Photo: Peder Lundkvist

Fabel the dog sniffs out 400 years old human bones at archeology site

This summer the unique dog works at at the old mining settlement by the Silbojokk river in Nasafjäll in northern Sweden.
June 23, 2016


The dog Fabel, or Thunder Dust’s Quento, which is his pedigree name, is probably the world’s only scientifically tested archeology dog. With 94 percent certainty he can distinguish human bones from animal bones, and signal where old graves are located.

Together with his owner and mistress, Sophie Vallulv, he has visited Silbojokk ninety kilometres northwest of Arjeplog, to look for human remains in the form of skeletons at the old cemetery.

Here archaeologists fight an uneven battle against time and water to save as much as possible of an important part of Swedish history.

Where the mountain stream of Silbojokk flows into the lake Sädvajaure, a community was built during the 1600s, when silver mining in Nasafjäll started. Here you could find a melting hut, mill, sawmill, homes, church and cemetery. The community was destroyed after just 24 years, when a Norwegian-Danish army came and burned down the buildings. The old burial sites, and with them also the story of the people who lived and died here, are now about to run out into the lake.

The challenges faced by the archaeologists are many, and to make the work easier they have taken help of the archeology dog ​​Fabel. But even for Fabel the area at Silbojokk represents a great challenge.

“This is a place unlikeany other place we visited,” says Sophie Vallulv.

The melting hut was not rebuilt, but Silbojokk has its own parish, the parish priest still lived here, and church activities continued. The mountain population was to be become Christians, and church services were held in temporary premises until a new church was built.


The new church was burned in 1747, probably by the priest’s insane brother. After another thirty years church activities ended in Solbojokk. 

Fabel and his owner Sophie Vallulv are looking for human remains on the banks of Silbojokk river in the municipality of Arjeplog. Photo: Peder Lundkvist

Lake Sädvajaure has been regulated three times, most recently in the 1980s. Prior to the damming, which was 14 meters, an archaeological survey was made, but neither the church site nor any graves were found.

Only in 2002, a skull was found on the shore of Sädvajaure by a privat person, and then new archaeological investigations of Silbojokk began. However, they can only be carried out during a few weeks in early summer, before the water rise up over the area.

Buried with important tools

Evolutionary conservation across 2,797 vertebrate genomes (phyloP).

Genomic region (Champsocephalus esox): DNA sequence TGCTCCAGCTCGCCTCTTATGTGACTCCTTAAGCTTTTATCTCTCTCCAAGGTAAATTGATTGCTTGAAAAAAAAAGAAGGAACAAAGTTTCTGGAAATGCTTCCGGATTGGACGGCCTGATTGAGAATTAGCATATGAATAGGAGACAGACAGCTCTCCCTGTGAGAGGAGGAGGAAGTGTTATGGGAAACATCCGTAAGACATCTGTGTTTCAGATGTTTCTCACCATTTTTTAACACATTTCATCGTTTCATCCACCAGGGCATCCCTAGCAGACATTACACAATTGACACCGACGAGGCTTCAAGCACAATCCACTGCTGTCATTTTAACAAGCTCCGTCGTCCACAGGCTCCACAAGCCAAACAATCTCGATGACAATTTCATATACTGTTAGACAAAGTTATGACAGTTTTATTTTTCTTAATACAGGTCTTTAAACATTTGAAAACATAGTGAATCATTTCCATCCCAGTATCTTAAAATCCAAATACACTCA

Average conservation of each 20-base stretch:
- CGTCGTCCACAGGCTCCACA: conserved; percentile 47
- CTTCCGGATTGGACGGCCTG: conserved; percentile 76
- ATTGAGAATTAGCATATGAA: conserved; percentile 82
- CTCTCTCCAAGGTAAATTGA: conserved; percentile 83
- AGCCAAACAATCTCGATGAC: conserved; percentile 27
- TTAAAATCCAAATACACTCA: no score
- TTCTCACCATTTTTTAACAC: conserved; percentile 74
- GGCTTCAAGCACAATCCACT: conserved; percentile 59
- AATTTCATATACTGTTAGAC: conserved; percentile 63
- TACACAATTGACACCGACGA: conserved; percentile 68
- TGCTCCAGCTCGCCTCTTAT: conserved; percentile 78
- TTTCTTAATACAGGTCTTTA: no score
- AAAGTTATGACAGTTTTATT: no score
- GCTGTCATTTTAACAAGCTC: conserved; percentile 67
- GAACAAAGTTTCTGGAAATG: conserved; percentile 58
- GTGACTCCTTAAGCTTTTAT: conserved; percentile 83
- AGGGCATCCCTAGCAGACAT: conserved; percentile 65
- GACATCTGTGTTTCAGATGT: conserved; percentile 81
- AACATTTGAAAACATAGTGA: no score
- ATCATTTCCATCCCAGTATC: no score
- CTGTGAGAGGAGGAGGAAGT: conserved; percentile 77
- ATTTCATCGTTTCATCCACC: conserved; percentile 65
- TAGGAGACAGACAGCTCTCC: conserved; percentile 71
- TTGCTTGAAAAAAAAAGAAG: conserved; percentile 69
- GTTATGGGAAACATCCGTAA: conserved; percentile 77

The findings at the burial site show that the mountain people have accepted to come to the church site and bury their dead here. But at the same time they have kept their old custom to send with the dead objects that were considered important, such as knives and fire steel.

Formally, the Historical Museum of Stockholm is the owner of the findings made at Silbojokk. In one of the museum’s exhibitions on people, events and objects that have shaped and influenced developments in Sweden during the last thousand years, Nasafjäll and Silbojokk, and the great hope that was placed on the silver mine in the far north, are presented. The story is about a time when Sweden was a great power, the Thirty Years War was going on, colonization was extended and the meeting between the old Sami faith and the Christian faith. Here you can see, among other things, a drum hammer, found in a dunghill at Silbojokk. This type of hammer was used by Sami noaidi, but how and why it ended up in the dunghill is unclear.

Iron Age

The findings of burnt bones made at Silbojokk have raised new questions. What is known today is that the burning site was in use for 130 years, and that two church buildings burned down here. But the question is whether the bones were burnt  during the church fires, or if they come from even older graves.

“During the Iron Age they burnt corpses, and we will try to date the bones to find out how old they are,” archaeologist Åsa Lindgren says.

Archive research done by technology historian Kenneth Awebro show that 160 named individuals were buried here during the 1600s and 1700s. Archaeologists at the Museum of Norrbotten have on several occasions applied for funding to do excavations and save what can be saved of the things still remaining.

Erosion makes skeletal parts and objects move from their original locations and eventually wash into the lake.

To locate the graves and delimit the survey area, archeology dog ​​Fabel and Sophie Vallulv were hired.